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Originally published October 5, 2012 at 8:02 PM | Page modified October 6, 2012 at 4:47 PM

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Huskies hope to prevent Ducks from running away in second half — again

Recent Washington-Oregon games have been close at halftime. But the Ducks have dominated in the second halves of the games, and have beaten the Huskies in eight straight games.

Seattle Times staff reporter

Saturday

Washington @ Oregon, 7:30 p.m., ESPN

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EUGENE, Ore. — Oregon coach Chip Kelly shook off the question this week the way his offensive players often do opposing tacklers.

The idea that the Ducks somehow crank it up even more in the second half to crush the dreams of foes who go into halftime thinking they have a chance?

Nonsense, said Kelly.

"A lot is made that we execute better as the game moves along," Kelly said. "But we are not taking our game plan and ripping it up at halftime. You look at the plays we run in the first half and the plays we run in the second half, and a lot of them look identical."

Washington safety Sean Parker isn't so sure.

The Huskies travel to Eugene to play the Ducks at 7:30 p.m. Saturday in the 105th meeting of the bitter rivals.

It will be the third for Parker, a junior, who said he sees the same thing many observers do about the Ducks' seeming ability to turn it on in the second half.

"They don't really show too much in the first half, but the second half they come out and just try to wear their opponent down," he said. "I feel like they go quicker and they just try to declare what they are going to do and they just run at you and they give you all they've got in the second half.

" ... So we've got to be disciplined and not let that happen."

That's something UW hasn't been able to do in recent years against Oregon.

In fact, if there's a poster child for a team that has often hung around the Ducks for a half only to be undone in the second, it's the Huskies.

Oregon has won eight in a row. The last UW win was 42-10 in Seattle in 2003.

The past five have come since Kelly arrived at Oregon as the offensive coordinator in 2007 (he became head coach in 2009) and brought his up-tempo, no-huddle spread offense.

• In 2007, UW trailed 24-17 at halftime before a 24-3 Oregon fourth quarter resulted in a 55-34 Oregon win.

• In 2008, UW trailed 14-10 at halftime before losing 44-10.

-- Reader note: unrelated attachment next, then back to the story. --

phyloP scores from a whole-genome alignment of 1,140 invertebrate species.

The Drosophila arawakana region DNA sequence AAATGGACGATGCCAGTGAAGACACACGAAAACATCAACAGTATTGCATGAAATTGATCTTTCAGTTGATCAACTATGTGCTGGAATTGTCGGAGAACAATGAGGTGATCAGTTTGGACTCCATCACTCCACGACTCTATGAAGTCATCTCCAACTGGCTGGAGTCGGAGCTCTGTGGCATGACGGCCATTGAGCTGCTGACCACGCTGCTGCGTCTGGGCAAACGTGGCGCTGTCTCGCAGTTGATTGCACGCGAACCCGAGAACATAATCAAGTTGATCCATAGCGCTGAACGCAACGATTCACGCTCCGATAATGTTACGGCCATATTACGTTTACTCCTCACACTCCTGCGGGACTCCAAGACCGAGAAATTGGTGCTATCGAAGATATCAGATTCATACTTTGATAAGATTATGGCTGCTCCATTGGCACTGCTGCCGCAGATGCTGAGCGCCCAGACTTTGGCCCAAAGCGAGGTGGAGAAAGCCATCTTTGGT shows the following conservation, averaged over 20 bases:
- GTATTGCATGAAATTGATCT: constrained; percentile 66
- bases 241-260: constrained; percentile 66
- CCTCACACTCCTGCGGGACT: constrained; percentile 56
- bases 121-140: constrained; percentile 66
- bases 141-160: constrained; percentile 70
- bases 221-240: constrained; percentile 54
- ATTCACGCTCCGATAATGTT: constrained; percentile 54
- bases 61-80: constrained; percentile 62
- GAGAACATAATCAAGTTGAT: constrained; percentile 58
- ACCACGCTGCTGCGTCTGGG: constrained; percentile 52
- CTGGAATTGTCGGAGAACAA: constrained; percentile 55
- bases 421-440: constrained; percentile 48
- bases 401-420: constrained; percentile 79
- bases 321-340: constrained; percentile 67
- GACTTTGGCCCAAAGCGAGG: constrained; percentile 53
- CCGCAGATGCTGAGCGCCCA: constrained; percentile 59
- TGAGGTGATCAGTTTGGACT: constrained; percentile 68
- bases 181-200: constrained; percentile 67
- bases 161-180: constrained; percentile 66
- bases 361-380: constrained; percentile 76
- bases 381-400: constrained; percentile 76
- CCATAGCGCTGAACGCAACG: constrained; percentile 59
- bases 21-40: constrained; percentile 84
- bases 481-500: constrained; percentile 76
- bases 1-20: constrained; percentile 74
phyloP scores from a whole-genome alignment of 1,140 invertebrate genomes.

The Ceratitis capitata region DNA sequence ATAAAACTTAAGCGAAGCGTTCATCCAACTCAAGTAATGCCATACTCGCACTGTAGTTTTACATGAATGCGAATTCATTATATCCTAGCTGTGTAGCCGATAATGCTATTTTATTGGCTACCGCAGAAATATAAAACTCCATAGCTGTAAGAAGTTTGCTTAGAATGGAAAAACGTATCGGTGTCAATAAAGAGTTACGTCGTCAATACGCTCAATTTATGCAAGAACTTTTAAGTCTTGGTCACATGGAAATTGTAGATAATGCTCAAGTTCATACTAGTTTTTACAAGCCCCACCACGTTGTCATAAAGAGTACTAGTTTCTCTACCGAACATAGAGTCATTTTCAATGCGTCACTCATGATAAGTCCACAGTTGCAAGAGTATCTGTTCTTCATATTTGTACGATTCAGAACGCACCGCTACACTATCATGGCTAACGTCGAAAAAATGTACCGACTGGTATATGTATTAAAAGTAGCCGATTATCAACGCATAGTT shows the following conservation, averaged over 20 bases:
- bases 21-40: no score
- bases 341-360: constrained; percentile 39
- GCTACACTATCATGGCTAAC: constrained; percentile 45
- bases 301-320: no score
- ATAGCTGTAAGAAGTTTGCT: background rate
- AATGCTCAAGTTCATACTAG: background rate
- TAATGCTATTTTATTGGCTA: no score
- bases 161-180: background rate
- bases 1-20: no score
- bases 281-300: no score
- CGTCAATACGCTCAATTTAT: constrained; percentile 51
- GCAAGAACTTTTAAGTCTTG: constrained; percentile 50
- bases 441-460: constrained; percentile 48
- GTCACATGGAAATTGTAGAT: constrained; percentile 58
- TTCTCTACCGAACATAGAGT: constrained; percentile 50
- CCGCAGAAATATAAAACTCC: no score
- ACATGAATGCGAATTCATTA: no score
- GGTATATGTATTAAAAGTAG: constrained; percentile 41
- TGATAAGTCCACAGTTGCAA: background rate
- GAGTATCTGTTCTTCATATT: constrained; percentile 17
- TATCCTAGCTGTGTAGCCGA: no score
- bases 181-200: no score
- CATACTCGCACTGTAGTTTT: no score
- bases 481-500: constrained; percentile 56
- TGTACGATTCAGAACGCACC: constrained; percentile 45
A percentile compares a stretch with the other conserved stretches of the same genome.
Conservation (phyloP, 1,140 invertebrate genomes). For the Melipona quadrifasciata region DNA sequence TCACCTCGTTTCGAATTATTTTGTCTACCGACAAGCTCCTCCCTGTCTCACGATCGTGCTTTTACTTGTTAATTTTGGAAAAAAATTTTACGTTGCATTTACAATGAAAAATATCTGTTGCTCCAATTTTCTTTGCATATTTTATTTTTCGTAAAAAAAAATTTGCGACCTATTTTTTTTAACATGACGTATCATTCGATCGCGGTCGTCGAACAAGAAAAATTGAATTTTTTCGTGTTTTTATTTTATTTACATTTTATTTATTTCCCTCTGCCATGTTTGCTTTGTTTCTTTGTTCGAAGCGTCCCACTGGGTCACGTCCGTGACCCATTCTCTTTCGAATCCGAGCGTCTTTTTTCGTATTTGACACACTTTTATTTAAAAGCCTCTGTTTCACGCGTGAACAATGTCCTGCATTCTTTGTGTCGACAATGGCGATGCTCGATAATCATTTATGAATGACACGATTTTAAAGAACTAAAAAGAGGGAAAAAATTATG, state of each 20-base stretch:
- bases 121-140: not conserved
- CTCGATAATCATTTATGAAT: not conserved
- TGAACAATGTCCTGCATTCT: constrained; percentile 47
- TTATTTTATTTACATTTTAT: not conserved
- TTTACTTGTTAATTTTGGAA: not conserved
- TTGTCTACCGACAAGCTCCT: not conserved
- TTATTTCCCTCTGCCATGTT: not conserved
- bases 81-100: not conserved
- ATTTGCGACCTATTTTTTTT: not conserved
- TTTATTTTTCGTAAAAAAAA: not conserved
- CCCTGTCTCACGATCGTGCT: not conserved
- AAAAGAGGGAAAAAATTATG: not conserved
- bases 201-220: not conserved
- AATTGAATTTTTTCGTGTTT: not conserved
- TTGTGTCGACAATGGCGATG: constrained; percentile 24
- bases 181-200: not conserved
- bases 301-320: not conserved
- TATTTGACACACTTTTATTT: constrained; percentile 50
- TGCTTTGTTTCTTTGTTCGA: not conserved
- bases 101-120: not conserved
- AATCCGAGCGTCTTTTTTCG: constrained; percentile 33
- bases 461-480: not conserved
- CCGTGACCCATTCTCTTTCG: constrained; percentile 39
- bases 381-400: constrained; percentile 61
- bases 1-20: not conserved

• In 2009, UW trailed 15-6 at the half before losing 43-19.

• In 2010 the Huskies trailed 18-6 at the half in an eventual 53-16 loss.

• And last year in Seattle, in the last game at Husky Stadium before renovation work began, Oregon led 17-10 at halftime before pulling away for a 34-17 win.

In the three games since Steve Sarkisian and Kelly became head coaches in 2009, UW has been outscored 50-22 in the first half and 80-30 in the second.

"The games have been there, and then they have been pulled away," Sarkisian said.

Sarkisian said one reason is the way Oregon's offenses tax the depth of defenses.

But he said he thinks UW might be better prepared this season. The Huskies used multiple personnel groupings in last week's 17-13 upset of Stanford.

"I would like to think that through our recruiting we have some pretty good depth," Sarkisian said.

Utilizing that depth, though, will require constant and creative shuffling of defensive players during the game by UW defensive coordinator Justin Wilcox to keep players fresh.

Sarkisian said he thinks Oregon adjusts well during the game.

"They do a nice job of recognizing the defenses that they are getting faced with, because you can only have so many going into the game because you have to get lined up," he said. "And then they start to call things that really fit to the defenses that they are seeing."

And what Oregon does seems to work especially well in Eugene — Oregon has scored at least 35 points in every Pac-12 game it has played since Kelly became head coach.

That means a UW offense that hasn't scored more than 21 this year against an FBS foe will have to play its best game to keep up. An offensive line featuring four first-year starters will have to pass-block better to allow time for Keith Price to throw, and continue to also forge a running game.

Washington enters the game as a 25-point underdog. But it also comes in with confidence after the win over Stanford, which made UW 3-1 overall, 1-0 Pac-12. Sarkisian said he wasn't worried about a letdown, citing the serious nature of these players. The eight-game losing streak to the Ducks no doubt also will keep their attention.

Bob Condotta: 206-515-5699 or bcondotta@seattletimes.com.

On Twitter @bcondotta

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